the answer to the first is surprisingly simple. yes. it’s strong enough. actually, because of the large surface-area connection of the glue, assuming you’re using pva (which is strong as all fuck) or epoxy (which could hold the universe together even applied sparingly), the joint is far more likely to fail from the wood cracking than the glue breaking. so the question isn’t whether the loose-tenon is strong enough for your application. it’s whether a tenon is strong enough for your application at all. there are very few places a tenon isn’t enough. and in most of those the answer isn’t to switch joinery methods. it’s to use a bigger tenon or use multiple tenons. in the case of a large panel, for example, you might not want a huge single-tenon. you might want multiple tenons the entire width of the panel — and those being integral or loose doesn’t change the equation in the slightest.
we are used to thinking of loose-tenon joinery as domino-focused and that means they’re usually rather tiny — a standard (the largest the smaller domino can cut) 10mm tenon is only 24mm wide and that’s miniscule, though stronger than you might think. even the large 14mm tenons are only 28mm wide and that’s plenty large but not exactly massive. but if you’re cutting them by hand and preparing and using your own stock you can make a floating-tenon that looks more like an offcut from a piece of construction lumber if that’s what you need for your application. you likely won’t need anything nearly that big but it’s always an option if it feels necessary in the moment.
the other question is about time. and the simple answer is no. in many cases, loose-tenon joinery is actually faster to cut than integral-tenon joinery for one simple reason — you only have to shape the tenon once for your whole project but if you’re cutting them on each part separately you have to shape them independently, one-at-a-time. and that is a huge amount of time. plus, fitting becomes far easier if you’re using a loose-tenon because you don’t have to hold the parts together to check for accuracy — you can just use your loose-tenon stock, which is almost always much smaller and lighter than the mating piece.
so how do you make this wonder-joint a reality? there are two ways and either works but you can realistically take your pick. both work and both are quite strong. one uses a drill (powered or hand-powered, as you prefer) while the other needs nothing but your saw, chisel and, perhaps, plane.
the drill-focused approach is the fastest but the more conceptually-difficult so we’ll start with that one. i think the best way to do this is to start by cutting a mortise. let’s say you want to have a mortise 30mm wide and 12mm tall. perfect. put a 12mm bit in your drill and drill two holes inline on the board with their centers 18mm apart. if you measure from the edges of the resulting holes, you’ll have 30mm. there are many ways you can figure this out. i think the best way is just to draw the mortise you want then fit the bit against the lines but you can do it however you like. anyway, once you have those holes drilled to the depth you want the mortise to go (remember, this is half the total tenon length because the other half will stick that far into the mating piece so don’t go too deep!), you can take out your chisel and turn your two holes into a rounded-rectangle. just connect the lines and you’ll quickly end up with a shape that looks rather similar to a domino’s mortise. cut identical mortises in the mating faces and all other parts you want to join.
now figure out the total length you need for your tenon stock. if you want them to be 50mm deep (25mm on each side) and you have ten joints to make, you need 500mm of tenon stock. make more than that. you’ll lose some for saw kerfs and there’s always a reason to have a little extra. i’d go with a meter or more — in fact, i always try to have plenty of this stuff made up in advance so i can just batch-cut the mortises and know i don’t have to screw around with making tenons to fit in them. get your tenon roughly-surfaced on four sides then take it to your vise and plane the corners round. you don’t have to do this to little pieces — do it to your entire tenon all at once. check it every few passes when you think you’re getting close to make sure you have a nice fit. it should require pressure but nothing that makes you think you’re going to crack the board to get it to seat fully in the mortise. when it fits the mortise, cut each tenon to length and apply glue and clamps and your piece is together.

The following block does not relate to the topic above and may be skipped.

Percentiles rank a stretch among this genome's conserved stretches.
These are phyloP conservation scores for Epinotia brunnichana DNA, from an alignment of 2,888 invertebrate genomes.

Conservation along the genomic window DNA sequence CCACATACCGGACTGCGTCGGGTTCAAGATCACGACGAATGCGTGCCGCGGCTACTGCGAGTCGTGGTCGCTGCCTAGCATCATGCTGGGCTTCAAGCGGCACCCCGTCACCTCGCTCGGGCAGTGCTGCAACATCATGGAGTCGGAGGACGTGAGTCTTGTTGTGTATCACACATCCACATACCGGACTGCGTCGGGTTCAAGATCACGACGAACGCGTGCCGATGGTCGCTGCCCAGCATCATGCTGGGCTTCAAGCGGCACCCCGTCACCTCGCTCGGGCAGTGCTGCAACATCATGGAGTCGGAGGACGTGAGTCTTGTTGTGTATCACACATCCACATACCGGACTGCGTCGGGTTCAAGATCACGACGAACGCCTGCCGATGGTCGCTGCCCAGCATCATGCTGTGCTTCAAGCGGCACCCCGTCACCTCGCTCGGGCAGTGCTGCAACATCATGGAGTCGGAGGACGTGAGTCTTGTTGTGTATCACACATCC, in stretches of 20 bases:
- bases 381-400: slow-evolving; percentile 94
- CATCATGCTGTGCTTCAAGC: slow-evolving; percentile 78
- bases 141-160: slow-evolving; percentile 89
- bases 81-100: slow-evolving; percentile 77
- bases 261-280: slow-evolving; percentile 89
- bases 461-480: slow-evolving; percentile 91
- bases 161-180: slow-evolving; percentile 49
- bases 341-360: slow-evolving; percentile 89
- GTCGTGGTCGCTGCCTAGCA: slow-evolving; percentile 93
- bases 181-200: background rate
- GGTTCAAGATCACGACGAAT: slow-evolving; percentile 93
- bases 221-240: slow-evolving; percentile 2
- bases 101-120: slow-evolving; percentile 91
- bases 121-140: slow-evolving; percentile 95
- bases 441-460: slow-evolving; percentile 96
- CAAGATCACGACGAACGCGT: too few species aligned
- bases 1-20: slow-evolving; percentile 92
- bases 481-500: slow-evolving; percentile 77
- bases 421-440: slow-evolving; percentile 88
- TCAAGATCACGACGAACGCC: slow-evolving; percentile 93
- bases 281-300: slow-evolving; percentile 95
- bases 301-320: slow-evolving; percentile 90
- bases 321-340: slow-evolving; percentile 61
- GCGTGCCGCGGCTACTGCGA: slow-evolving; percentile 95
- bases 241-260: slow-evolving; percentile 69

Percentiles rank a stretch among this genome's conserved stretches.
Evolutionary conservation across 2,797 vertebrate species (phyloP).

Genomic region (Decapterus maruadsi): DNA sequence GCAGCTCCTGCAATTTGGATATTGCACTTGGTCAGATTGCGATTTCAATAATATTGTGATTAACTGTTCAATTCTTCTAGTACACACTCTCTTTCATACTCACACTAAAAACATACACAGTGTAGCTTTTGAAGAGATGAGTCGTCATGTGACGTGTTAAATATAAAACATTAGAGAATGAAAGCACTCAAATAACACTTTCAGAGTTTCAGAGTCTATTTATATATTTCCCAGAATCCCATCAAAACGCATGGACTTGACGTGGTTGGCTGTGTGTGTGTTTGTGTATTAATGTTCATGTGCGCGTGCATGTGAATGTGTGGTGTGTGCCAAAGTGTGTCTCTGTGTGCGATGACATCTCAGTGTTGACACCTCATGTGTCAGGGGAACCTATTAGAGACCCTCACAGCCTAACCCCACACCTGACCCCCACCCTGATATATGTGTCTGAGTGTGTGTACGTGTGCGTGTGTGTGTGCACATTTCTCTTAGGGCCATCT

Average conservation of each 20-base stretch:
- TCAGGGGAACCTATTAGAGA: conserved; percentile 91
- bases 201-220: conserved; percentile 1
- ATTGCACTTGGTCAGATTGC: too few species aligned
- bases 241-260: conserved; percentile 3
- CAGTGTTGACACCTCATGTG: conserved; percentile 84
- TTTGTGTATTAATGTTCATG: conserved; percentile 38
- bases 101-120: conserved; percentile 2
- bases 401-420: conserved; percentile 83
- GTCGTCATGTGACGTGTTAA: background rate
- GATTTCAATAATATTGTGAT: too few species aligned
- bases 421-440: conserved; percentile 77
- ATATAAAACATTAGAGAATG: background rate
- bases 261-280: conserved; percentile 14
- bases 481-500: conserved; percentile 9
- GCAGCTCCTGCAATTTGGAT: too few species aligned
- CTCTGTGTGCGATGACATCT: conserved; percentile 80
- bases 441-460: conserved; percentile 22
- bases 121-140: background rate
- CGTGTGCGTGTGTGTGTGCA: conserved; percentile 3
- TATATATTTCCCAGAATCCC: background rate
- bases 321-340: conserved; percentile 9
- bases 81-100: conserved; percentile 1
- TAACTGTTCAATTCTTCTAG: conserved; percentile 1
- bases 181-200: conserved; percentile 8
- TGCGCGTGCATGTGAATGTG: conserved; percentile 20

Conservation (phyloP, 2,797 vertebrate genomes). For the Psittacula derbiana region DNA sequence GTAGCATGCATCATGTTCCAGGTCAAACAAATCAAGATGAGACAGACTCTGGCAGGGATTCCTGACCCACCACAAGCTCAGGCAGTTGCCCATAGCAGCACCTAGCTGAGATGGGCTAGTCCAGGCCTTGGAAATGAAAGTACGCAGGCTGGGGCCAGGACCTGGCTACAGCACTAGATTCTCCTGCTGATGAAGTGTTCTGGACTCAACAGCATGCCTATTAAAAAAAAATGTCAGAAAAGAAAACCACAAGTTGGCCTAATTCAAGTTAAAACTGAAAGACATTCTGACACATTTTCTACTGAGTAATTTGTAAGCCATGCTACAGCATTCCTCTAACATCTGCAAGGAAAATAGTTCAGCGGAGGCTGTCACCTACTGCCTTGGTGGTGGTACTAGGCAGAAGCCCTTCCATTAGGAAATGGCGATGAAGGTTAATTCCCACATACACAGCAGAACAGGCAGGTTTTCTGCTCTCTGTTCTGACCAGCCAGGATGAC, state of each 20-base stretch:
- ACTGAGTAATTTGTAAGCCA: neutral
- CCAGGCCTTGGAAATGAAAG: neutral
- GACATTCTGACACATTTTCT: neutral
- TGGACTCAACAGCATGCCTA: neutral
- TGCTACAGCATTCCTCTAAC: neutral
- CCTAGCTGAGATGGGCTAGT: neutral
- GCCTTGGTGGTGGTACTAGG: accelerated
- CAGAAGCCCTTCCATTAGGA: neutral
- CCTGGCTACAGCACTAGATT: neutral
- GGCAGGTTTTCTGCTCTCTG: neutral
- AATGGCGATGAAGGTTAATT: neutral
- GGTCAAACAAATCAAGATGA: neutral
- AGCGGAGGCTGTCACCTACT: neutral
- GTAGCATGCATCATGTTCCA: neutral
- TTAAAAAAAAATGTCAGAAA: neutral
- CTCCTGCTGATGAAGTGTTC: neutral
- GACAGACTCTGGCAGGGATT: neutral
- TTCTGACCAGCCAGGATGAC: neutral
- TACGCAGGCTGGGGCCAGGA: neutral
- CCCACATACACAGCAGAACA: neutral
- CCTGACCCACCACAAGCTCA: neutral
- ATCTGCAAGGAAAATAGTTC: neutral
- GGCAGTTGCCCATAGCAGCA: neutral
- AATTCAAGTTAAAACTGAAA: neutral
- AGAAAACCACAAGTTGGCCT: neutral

the other approach is a little slower but far simpler. for that same 30mm x 12mm mortise, lay it out. chop it the same way you would a traditional mortise — use a chisel. don’t worry if the sides are a little imperfect or the bottom isn’t even. nobody will ever see it. all you need is glue-contact surfaces. make your tenon-stock the same way but now you’ve got square mortises so you don’t have to plane the edges round. i know this sounds simpler but simpler doesn’t always mean faster. cutting a mortise with a drill is generally many times faster than doing it with a chisel so you can try both methods and see which you prefer — i like the drill approach and these tenons are hidden so whichever you pick is your secret unless someone actually cuts the furniture apart to figure things out cause it’s glued in there and nothing’s pulling it apart any time soon. fit, cut the pieces apart from your long, prepared tenon-stock and assemble.
this also has the advantage of, when the pieces come together at an angle that’s not 90-degree, simply being a case of cutting the mortises perpendicular to the mating faces, not to the main direction of the pieces, which is the natural tendency. so on a box, for example, where the sides are mitered, you can have 45-degree joints. cutting integral tenons on those is a nightmare. but floating tenons are easy — perpendicular to the mating face means you just drill and chop a mortise as if that 45-degree angle was the surface of the board (don’t go too deep) and slip in your loose-tenon. all the strength of standard mortise-and-tenon joinery with none of the mathematical headaches of complex angles or angled paring-blocks.
of course, there are many reasons to love the standard mortise-and-tenon joint. and this isn’t a replacement for it — and it wasn’t meant to be. but it’s a simple way to get the same functional joint with far less time, effort and potential complexity. and it’s handtool-friendly in a way i think many people have never noticed. hopefully this will be helpful and save some time on your next project! thanks for reading.